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Education Nation

A solutions-focused conversation about the state of education in America

Food Corps Gets Kids (and Recent Grads) Into Gardens

Not to mention healthy food

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    NEWSLETTERS

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    FoodCorps service members will be trained to build school gardens and link them with nutrition education.

    Tulips are in bloom, birds are chirpping and love is in the air, which means college students the nation over can start looking forward to a summer of Xeroxing and embracing their new names, “Hey Intern” and “You There.”

    Or maybe this year can be different. 

    With growing public interest in locally raised food and garden based-education, FoodCorps -- an offshoot of AmeriCorps -- has captured the attention of hundreds of young adults, many of whom are recent graduates.

    Starting this summer, the organization will place young adults in high-obesity communities for a year-long term of service, during which they will work to develop farm-to-school chains, build and tend school gardens and implement nutrition education.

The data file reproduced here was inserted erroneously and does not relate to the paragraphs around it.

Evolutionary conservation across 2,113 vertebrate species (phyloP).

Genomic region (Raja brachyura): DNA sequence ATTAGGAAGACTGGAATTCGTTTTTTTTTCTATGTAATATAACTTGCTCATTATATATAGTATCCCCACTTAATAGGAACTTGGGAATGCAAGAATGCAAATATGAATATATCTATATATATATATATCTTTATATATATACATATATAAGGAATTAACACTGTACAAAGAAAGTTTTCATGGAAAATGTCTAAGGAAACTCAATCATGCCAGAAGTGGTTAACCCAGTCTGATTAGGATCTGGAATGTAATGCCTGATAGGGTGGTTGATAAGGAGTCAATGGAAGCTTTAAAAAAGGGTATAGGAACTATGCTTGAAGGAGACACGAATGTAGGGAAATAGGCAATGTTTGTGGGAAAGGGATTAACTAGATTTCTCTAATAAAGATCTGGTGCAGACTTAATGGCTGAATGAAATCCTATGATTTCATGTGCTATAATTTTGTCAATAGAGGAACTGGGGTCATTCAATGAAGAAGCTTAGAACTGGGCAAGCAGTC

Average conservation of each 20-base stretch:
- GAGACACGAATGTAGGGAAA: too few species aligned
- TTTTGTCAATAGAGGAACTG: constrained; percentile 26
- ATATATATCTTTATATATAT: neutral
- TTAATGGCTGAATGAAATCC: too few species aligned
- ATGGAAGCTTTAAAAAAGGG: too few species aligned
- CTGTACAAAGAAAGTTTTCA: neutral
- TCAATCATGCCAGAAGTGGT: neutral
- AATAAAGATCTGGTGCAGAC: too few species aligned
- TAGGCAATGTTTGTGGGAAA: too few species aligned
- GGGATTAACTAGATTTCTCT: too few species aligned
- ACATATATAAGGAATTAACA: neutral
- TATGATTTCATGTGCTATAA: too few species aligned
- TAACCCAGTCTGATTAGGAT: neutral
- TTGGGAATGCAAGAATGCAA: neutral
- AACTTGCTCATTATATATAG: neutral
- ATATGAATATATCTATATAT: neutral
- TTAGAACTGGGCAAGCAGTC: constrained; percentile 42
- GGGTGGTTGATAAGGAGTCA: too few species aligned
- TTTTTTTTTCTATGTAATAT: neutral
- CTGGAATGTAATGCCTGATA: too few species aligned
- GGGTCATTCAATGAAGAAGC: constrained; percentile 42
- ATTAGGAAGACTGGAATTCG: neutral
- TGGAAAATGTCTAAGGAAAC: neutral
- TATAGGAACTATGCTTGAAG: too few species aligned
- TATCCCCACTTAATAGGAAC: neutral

The idea is that these efforts will improve the food environment at schools and inform the work of the next generation's farmers, teachers, politicians, and leaders in public health.

    Ten states -- Arizona, Arkansas, Iowa, Maine, Massachusetts, Michigan, Mississippi, New Mexico, North Carolina and Oregon -- will act as FoodCorps host sites for the inaugural 2011-12 year.   

    The organization is the brainchild of the folks behind King Corn, Slow Food USA, and National Farm to School Network and was partly inspired by the revampment of the AmeriCorps service program, which, after recent legislation, will expand its number of positions from 75,000 in 2009 to 250,000 by 2017.

    Proponents of farm-to-school programs -- which have received an increasing amount of publicity since the First Family broke ground on the White House garden -- laud them as community-based solutions to obesity and important learning tools. These programs, however, are not without their challenges, particularly the ones that inevitably arise from giving second-graders shovels and free reign on dirt.   

    If you’d like to apply to become a FoodCorps service member or would like to learn more about the non-profit, click here.  The deadline for 2011-2012 applications just ended at 5 p.m. Sunday, but bookmark the site for future use.


    Check out more education-related stories in our Education Nation section.